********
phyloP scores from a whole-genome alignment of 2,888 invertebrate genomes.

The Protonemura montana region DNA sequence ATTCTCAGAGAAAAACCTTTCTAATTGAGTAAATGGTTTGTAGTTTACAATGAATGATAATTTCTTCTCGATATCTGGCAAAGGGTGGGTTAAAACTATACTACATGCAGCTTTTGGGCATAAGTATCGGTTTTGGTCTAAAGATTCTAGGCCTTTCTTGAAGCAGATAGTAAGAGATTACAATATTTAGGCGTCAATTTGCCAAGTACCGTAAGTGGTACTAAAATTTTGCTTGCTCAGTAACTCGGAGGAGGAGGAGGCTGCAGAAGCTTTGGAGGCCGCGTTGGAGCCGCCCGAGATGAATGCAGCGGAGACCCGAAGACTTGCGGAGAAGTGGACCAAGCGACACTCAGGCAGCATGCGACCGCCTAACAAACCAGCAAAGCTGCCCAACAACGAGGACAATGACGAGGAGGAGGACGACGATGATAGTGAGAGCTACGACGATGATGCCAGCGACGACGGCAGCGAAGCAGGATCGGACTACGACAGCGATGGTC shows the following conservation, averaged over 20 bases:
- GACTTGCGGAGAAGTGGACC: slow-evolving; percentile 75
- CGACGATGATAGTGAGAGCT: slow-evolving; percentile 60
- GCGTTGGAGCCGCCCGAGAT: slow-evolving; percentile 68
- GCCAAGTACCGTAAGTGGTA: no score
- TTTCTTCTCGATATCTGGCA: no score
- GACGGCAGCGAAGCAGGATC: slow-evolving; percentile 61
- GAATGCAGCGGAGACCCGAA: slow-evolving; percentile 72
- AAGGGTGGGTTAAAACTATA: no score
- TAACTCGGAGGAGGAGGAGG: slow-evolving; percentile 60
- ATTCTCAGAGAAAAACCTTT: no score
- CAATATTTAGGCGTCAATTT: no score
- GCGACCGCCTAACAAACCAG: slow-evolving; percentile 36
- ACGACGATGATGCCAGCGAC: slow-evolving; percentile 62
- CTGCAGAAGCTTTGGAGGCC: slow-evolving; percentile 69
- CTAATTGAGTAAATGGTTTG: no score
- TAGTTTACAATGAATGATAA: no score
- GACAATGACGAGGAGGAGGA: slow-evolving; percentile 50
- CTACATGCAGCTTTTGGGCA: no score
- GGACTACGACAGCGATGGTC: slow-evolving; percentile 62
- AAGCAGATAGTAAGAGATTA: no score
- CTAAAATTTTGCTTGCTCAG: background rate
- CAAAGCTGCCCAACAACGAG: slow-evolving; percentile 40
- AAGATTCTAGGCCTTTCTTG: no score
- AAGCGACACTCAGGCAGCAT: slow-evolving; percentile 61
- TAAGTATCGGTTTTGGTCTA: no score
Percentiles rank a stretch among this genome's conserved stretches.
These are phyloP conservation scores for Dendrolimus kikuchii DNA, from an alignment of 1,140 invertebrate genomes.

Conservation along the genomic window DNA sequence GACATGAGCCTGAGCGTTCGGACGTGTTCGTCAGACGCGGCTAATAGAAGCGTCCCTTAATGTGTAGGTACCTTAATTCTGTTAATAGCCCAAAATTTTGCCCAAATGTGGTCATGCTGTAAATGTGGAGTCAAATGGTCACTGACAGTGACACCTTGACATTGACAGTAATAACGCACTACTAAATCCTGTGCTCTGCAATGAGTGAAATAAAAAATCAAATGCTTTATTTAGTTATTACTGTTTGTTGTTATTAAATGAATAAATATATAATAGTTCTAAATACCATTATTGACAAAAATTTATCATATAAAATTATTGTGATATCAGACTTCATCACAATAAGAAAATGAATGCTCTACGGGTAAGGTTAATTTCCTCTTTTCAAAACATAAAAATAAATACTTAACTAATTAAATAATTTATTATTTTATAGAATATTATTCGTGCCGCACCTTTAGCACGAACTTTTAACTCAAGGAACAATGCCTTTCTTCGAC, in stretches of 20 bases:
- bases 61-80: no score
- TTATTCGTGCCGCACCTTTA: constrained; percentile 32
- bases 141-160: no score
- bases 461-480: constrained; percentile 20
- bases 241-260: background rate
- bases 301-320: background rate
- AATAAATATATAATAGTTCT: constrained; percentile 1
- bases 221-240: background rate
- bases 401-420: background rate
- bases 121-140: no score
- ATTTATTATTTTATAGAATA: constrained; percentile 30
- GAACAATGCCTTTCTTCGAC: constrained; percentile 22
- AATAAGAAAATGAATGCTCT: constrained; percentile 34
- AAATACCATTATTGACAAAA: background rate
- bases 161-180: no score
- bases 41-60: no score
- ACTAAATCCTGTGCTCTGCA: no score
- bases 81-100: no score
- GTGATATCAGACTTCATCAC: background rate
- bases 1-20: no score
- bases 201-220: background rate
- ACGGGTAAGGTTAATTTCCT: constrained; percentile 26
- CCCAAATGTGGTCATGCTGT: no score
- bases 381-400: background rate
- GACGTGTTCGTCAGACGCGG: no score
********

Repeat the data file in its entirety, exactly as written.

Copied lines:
phyloP scores from a whole-genome alignment of 2,888 invertebrate genomes.

The Protonemura montana region DNA sequence ATTCTCAGAGAAAAACCTTTCTAATTGAGTAAATGGTTTGTAGTTTACAATGAATGATAATTTCTTCTCGATATCTGGCAAAGGGTGGGTTAAAACTATACTACATGCAGCTTTTGGGCATAAGTATCGGTTTTGGTCTAAAGATTCTAGGCCTTTCTTGAAGCAGATAGTAAGAGATTACAATATTTAGGCGTCAATTTGCCAAGTACCGTAAGTGGTACTAAAATTTTGCTTGCTCAGTAACTCGGAGGAGGAGGAGGCTGCAGAAGCTTTGGAGGCCGCGTTGGAGCCGCCCGAGATGAATGCAGCGGAGACCCGAAGACTTGCGGAGAAGTGGACCAAGCGACACTCAGGCAGCATGCGACCGCCTAACAAACCAGCAAAGCTGCCCAACAACGAGGACAATGACGAGGAGGAGGACGACGATGATAGTGAGAGCTACGACGATGATGCCAGCGACGACGGCAGCGAAGCAGGATCGGACTACGACAGCGATGGTC shows the following conservation, averaged over 20 bases:
- GACTTGCGGAGAAGTGGACC: slow-evolving; percentile 75
- CGACGATGATAGTGAGAGCT: slow-evolving; percentile 60
- GCGTTGGAGCCGCCCGAGAT: slow-evolving; percentile 68
- GCCAAGTACCGTAAGTGGTA: no score
- TTTCTTCTCGATATCTGGCA: no score
- GACGGCAGCGAAGCAGGATC: slow-evolving; percentile 61
- GAATGCAGCGGAGACCCGAA: slow-evolving; percentile 72
- AAGGGTGGGTTAAAACTATA: no score
- TAACTCGGAGGAGGAGGAGG: slow-evolving; percentile 60
- ATTCTCAGAGAAAAACCTTT: no score
- CAATATTTAGGCGTCAATTT: no score
- GCGACCGCCTAACAAACCAG: slow-evolving; percentile 36
- ACGACGATGATGCCAGCGAC: slow-evolving; percentile 62
- CTGCAGAAGCTTTGGAGGCC: slow-evolving; percentile 69
- CTAATTGAGTAAATGGTTTG: no score
- TAGTTTACAATGAATGATAA: no score
- GACAATGACGAGGAGGAGGA: slow-evolving; percentile 50
- CTACATGCAGCTTTTGGGCA: no score
- GGACTACGACAGCGATGGTC: slow-evolving; percentile 62
- AAGCAGATAGTAAGAGATTA: no score
- CTAAAATTTTGCTTGCTCAG: background rate
- CAAAGCTGCCCAACAACGAG: slow-evolving; percentile 40
- AAGATTCTAGGCCTTTCTTG: no score
- AAGCGACACTCAGGCAGCAT: slow-evolving; percentile 61
- TAAGTATCGGTTTTGGTCTA: no score
Percentiles rank a stretch among this genome's conserved stretches.
These are phyloP conservation scores for Dendrolimus kikuchii DNA, from an alignment of 1,140 invertebrate genomes.

Conservation along the genomic window DNA sequence GACATGAGCCTGAGCGTTCGGACGTGTTCGTCAGACGCGGCTAATAGAAGCGTCCCTTAATGTGTAGGTACCTTAATTCTGTTAATAGCCCAAAATTTTGCCCAAATGTGGTCATGCTGTAAATGTGGAGTCAAATGGTCACTGACAGTGACACCTTGACATTGACAGTAATAACGCACTACTAAATCCTGTGCTCTGCAATGAGTGAAATAAAAAATCAAATGCTTTATTTAGTTATTACTGTTTGTTGTTATTAAATGAATAAATATATAATAGTTCTAAATACCATTATTGACAAAAATTTATCATATAAAATTATTGTGATATCAGACTTCATCACAATAAGAAAATGAATGCTCTACGGGTAAGGTTAATTTCCTCTTTTCAAAACATAAAAATAAATACTTAACTAATTAAATAATTTATTATTTTATAGAATATTATTCGTGCCGCACCTTTAGCACGAACTTTTAACTCAAGGAACAATGCCTTTCTTCGAC, in stretches of 20 bases:
- bases 61-80: no score
- TTATTCGTGCCGCACCTTTA: constrained; percentile 32
- bases 141-160: no score
- bases 461-480: constrained; percentile 20
- bases 241-260: background rate
- bases 301-320: background rate
- AATAAATATATAATAGTTCT: constrained; percentile 1
- bases 221-240: background rate
- bases 401-420: background rate
- bases 121-140: no score
- ATTTATTATTTTATAGAATA: constrained; percentile 30
- GAACAATGCCTTTCTTCGAC: constrained; percentile 22
- AATAAGAAAATGAATGCTCT: constrained; percentile 34
- AAATACCATTATTGACAAAA: background rate
- bases 161-180: no score
- bases 41-60: no score
- ACTAAATCCTGTGCTCTGCA: no score
- bases 81-100: no score
- GTGATATCAGACTTCATCAC: background rate
- bases 1-20: no score
- bases 201-220: background rate
- ACGGGTAAGGTTAATTTCCT: constrained; percentile 26
- CCCAAATGTGGTCATGCTGT: no score
- bases 381-400: background rate
- GACGTGTTCGTCAGACGCGG: no score